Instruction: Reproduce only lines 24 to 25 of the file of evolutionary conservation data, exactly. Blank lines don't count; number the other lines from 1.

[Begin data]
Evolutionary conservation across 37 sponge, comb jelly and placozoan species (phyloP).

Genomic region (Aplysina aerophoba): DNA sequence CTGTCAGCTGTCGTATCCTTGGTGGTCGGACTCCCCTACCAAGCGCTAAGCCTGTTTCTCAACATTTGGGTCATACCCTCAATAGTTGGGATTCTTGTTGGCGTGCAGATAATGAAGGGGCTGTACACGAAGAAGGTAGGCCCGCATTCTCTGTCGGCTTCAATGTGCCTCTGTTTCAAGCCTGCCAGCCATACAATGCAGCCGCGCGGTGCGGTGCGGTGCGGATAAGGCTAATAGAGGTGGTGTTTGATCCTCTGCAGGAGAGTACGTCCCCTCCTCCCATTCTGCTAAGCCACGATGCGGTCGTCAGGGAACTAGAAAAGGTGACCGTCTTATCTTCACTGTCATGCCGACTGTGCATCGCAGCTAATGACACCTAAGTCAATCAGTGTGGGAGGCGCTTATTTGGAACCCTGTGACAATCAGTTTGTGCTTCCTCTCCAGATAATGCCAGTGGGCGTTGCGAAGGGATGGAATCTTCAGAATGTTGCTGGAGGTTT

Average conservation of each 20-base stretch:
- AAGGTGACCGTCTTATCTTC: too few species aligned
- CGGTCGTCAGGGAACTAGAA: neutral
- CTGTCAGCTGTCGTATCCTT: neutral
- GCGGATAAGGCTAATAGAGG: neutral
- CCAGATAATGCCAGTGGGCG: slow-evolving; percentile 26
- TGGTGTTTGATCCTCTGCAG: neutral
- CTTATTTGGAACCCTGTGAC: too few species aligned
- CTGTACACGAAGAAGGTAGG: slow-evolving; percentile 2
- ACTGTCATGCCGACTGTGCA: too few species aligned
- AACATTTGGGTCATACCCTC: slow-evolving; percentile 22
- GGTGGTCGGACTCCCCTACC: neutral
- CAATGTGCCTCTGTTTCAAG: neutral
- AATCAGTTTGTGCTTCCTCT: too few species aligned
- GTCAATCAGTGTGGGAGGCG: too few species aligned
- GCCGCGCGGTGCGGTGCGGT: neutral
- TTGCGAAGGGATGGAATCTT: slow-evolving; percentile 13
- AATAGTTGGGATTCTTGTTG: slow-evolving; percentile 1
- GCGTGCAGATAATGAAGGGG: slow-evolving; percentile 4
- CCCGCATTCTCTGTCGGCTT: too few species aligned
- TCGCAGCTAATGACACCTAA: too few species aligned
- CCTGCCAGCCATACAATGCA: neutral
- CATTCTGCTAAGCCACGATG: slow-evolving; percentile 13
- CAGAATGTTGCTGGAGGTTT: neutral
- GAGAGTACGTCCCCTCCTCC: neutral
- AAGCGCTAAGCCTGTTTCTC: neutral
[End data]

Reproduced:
- CCTGCCAGCCATACAATGCA: neutral
- CATTCTGCTAAGCCACGATG: slow-evolving; percentile 13